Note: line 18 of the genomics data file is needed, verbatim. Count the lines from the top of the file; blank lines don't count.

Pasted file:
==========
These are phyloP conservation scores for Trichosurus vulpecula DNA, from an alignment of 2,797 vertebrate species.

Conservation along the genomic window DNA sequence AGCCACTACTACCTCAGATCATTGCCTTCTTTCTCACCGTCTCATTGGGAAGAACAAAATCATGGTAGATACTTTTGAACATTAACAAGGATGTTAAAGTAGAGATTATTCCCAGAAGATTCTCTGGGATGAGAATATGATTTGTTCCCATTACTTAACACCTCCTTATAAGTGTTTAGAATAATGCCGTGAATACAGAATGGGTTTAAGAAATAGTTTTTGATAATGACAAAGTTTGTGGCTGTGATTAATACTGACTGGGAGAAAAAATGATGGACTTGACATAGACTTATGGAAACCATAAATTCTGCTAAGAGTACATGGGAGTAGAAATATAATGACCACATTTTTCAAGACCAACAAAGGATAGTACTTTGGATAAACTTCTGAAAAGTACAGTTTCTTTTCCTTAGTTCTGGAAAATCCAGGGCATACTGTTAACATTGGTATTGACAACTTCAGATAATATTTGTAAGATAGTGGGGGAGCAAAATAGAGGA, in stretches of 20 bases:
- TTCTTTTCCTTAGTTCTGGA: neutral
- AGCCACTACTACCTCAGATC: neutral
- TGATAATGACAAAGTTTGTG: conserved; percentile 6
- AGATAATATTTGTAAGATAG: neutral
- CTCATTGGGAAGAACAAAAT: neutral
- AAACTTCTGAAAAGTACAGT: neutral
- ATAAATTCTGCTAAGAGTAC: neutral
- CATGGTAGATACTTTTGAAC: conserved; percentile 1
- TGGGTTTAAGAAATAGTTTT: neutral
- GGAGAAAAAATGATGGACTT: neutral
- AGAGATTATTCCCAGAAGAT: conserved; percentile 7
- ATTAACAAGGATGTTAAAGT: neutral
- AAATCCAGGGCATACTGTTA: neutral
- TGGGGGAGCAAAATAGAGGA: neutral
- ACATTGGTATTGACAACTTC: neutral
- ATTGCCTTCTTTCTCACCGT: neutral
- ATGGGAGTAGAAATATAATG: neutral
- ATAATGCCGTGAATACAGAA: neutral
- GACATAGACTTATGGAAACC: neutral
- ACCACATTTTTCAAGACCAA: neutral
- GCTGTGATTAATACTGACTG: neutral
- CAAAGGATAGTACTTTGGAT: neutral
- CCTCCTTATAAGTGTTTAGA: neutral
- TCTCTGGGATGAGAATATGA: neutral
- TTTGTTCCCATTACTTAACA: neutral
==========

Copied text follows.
- ATTGCCTTCTTTCTCACCGT: neutral